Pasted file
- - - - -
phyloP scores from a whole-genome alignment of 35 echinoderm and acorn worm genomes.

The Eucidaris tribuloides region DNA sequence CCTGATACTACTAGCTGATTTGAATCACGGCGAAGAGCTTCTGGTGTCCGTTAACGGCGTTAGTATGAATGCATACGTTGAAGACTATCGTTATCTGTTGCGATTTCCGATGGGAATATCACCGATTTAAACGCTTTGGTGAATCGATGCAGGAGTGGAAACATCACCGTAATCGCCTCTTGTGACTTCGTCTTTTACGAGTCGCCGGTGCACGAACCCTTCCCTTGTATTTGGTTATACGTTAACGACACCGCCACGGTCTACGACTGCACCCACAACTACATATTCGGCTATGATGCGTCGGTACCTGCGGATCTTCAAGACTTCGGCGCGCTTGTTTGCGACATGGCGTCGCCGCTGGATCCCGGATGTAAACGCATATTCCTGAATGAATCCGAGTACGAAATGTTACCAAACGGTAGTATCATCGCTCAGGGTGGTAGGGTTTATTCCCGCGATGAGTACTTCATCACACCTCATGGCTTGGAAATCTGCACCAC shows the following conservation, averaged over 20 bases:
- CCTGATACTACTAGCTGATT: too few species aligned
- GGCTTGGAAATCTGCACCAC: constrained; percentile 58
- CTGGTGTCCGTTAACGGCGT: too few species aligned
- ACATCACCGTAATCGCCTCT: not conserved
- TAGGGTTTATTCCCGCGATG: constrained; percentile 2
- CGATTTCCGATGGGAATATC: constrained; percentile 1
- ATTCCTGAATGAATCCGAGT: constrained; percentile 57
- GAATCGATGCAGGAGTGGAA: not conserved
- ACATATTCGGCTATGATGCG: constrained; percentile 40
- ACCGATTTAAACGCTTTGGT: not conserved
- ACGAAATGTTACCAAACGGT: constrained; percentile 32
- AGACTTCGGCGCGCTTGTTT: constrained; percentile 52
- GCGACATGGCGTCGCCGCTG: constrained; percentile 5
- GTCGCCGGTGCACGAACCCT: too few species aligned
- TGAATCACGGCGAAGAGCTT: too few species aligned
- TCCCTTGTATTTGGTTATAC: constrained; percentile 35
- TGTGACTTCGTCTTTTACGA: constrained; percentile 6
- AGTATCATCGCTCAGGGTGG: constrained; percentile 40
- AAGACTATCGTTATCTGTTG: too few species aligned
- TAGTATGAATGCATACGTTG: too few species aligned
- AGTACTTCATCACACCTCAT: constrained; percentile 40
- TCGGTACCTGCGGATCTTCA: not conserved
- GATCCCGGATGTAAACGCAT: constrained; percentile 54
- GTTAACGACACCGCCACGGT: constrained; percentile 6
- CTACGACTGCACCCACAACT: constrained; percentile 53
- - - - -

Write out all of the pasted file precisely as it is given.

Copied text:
phyloP scores from a whole-genome alignment of 35 echinoderm and acorn worm genomes.

The Eucidaris tribuloides region DNA sequence CCTGATACTACTAGCTGATTTGAATCACGGCGAAGAGCTTCTGGTGTCCGTTAACGGCGTTAGTATGAATGCATACGTTGAAGACTATCGTTATCTGTTGCGATTTCCGATGGGAATATCACCGATTTAAACGCTTTGGTGAATCGATGCAGGAGTGGAAACATCACCGTAATCGCCTCTTGTGACTTCGTCTTTTACGAGTCGCCGGTGCACGAACCCTTCCCTTGTATTTGGTTATACGTTAACGACACCGCCACGGTCTACGACTGCACCCACAACTACATATTCGGCTATGATGCGTCGGTACCTGCGGATCTTCAAGACTTCGGCGCGCTTGTTTGCGACATGGCGTCGCCGCTGGATCCCGGATGTAAACGCATATTCCTGAATGAATCCGAGTACGAAATGTTACCAAACGGTAGTATCATCGCTCAGGGTGGTAGGGTTTATTCCCGCGATGAGTACTTCATCACACCTCATGGCTTGGAAATCTGCACCAC shows the following conservation, averaged over 20 bases:
- CCTGATACTACTAGCTGATT: too few species aligned
- GGCTTGGAAATCTGCACCAC: constrained; percentile 58
- CTGGTGTCCGTTAACGGCGT: too few species aligned
- ACATCACCGTAATCGCCTCT: not conserved
- TAGGGTTTATTCCCGCGATG: constrained; percentile 2
- CGATTTCCGATGGGAATATC: constrained; percentile 1
- ATTCCTGAATGAATCCGAGT: constrained; percentile 57
- GAATCGATGCAGGAGTGGAA: not conserved
- ACATATTCGGCTATGATGCG: constrained; percentile 40
- ACCGATTTAAACGCTTTGGT: not conserved
- ACGAAATGTTACCAAACGGT: constrained; percentile 32
- AGACTTCGGCGCGCTTGTTT: constrained; percentile 52
- GCGACATGGCGTCGCCGCTG: constrained; percentile 5
- GTCGCCGGTGCACGAACCCT: too few species aligned
- TGAATCACGGCGAAGAGCTT: too few species aligned
- TCCCTTGTATTTGGTTATAC: constrained; percentile 35
- TGTGACTTCGTCTTTTACGA: constrained; percentile 6
- AGTATCATCGCTCAGGGTGG: constrained; percentile 40
- AAGACTATCGTTATCTGTTG: too few species aligned
- TAGTATGAATGCATACGTTG: too few species aligned
- AGTACTTCATCACACCTCAT: constrained; percentile 40
- TCGGTACCTGCGGATCTTCA: not conserved
- GATCCCGGATGTAAACGCAT: constrained; percentile 54
- GTTAACGACACCGCCACGGT: constrained; percentile 6
- CTACGACTGCACCCACAACT: constrained; percentile 53